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Health economics

Branch of economics / From Wikipedia, the free encyclopedia

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Health economics is a branch of economics concerned with issues related to efficiency, effectiveness, value and behavior in the production and consumption of health and healthcare. Health economics is important in determining how to improve health outcomes and lifestyle patterns through interactions between individuals, healthcare providers and clinical settings.[2] In broad terms, health economists study the functioning of healthcare systems and health-affecting behaviors such as smoking, diabetes, and obesity.

World health expenditure as share of global GDP.[1]
How much did the UK spend on healthcare in 2012?

One of the biggest difficulties regarding healthcare economics is that it does not follow normal rules for economics. Price and Quality are often hidden by the third-party payer system of insurance companies and employers. Additionally, QALY (Quality Adjusted Life Years), one of the most commonly used measurements for treatments, is very difficult to measure and relies upon assumptions that are often unreasonable.[3]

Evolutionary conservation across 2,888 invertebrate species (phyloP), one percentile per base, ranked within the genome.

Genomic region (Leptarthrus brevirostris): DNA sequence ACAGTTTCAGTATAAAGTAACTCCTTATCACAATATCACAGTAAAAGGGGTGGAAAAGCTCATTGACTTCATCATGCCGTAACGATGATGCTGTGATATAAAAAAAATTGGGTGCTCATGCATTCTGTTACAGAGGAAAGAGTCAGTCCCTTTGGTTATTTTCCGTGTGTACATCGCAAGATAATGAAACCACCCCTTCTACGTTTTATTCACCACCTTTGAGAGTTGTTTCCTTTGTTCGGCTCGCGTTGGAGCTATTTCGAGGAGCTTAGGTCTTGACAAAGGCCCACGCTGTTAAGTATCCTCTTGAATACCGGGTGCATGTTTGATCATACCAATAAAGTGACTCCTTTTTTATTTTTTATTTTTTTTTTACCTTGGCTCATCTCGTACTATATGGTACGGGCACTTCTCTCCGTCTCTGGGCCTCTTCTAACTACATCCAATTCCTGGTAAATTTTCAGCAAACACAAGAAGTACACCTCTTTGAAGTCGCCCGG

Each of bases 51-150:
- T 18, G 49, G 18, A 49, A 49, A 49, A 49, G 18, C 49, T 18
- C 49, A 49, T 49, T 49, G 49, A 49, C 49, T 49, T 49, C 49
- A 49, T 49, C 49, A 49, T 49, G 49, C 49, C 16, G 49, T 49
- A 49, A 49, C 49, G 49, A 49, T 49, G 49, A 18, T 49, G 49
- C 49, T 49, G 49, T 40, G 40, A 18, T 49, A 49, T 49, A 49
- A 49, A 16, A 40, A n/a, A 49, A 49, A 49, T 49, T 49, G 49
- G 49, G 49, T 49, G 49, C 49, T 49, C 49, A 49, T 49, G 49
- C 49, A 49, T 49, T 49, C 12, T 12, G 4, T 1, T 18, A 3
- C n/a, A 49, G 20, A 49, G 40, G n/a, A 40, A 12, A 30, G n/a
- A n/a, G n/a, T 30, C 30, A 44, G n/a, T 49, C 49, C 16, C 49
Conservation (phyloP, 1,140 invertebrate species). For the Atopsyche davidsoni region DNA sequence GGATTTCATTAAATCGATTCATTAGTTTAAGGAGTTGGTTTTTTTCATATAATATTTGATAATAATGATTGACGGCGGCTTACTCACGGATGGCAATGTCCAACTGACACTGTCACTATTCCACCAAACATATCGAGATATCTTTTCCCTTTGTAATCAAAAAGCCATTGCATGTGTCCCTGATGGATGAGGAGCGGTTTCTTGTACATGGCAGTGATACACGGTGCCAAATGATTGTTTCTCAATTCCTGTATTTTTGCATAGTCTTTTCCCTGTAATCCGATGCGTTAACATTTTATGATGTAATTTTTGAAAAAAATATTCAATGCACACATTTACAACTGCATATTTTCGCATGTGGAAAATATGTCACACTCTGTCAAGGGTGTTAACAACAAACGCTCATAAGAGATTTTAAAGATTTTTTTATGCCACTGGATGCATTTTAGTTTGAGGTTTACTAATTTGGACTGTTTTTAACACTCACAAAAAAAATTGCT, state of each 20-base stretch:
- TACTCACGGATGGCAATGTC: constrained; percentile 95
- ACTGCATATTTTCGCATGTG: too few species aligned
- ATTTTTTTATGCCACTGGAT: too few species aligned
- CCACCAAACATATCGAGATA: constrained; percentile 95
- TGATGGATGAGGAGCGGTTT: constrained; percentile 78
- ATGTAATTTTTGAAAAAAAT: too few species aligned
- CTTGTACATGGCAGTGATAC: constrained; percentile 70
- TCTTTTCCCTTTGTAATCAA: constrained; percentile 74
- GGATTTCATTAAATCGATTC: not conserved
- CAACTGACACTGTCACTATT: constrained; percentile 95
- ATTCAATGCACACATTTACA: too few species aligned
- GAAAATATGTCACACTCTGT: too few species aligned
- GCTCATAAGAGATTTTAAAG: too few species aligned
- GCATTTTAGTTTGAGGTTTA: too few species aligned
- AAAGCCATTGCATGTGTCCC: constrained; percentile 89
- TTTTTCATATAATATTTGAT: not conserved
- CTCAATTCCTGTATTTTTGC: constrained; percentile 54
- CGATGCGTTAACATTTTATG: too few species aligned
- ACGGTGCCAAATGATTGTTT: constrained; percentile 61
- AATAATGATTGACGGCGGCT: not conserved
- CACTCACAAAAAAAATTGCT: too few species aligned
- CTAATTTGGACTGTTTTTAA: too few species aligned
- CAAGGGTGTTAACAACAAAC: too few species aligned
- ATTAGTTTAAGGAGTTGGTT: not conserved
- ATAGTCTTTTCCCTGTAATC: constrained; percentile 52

A seminal 1963 article by Kenneth Arrow is often credited with giving rise to health economics as a discipline. His theory drew conceptual distinctions between health and other goods.[4] Factors that distinguish health economics from other areas include extensive government intervention, intractable uncertainty in several dimensions, asymmetric information, barriers to entry, externality and the presence of a third-party agent.[5] In healthcare, the third-party agent is the patient's health insurer, who is financially responsible for the healthcare goods and services consumed by the insured patient.

Health economists evaluate multiple types of financial information: costs, charges and expenditures.

Uncertainty is intrinsic to health, both in patient outcomes and financial concerns. The knowledge gap that exists between a physician and a patient creates a situation of distinct advantage for the physician, which is called asymmetric information.

Externalities arise frequently when considering health and health care, notably in the context of the health impacts as with infectious disease or opioid abuse . For example, making an effort to avoid catching the common cold affects people other than the decision maker[6][7][8]:vii–xi[9] or finding sustainable, humane and effective solutions to the opioid epidemic.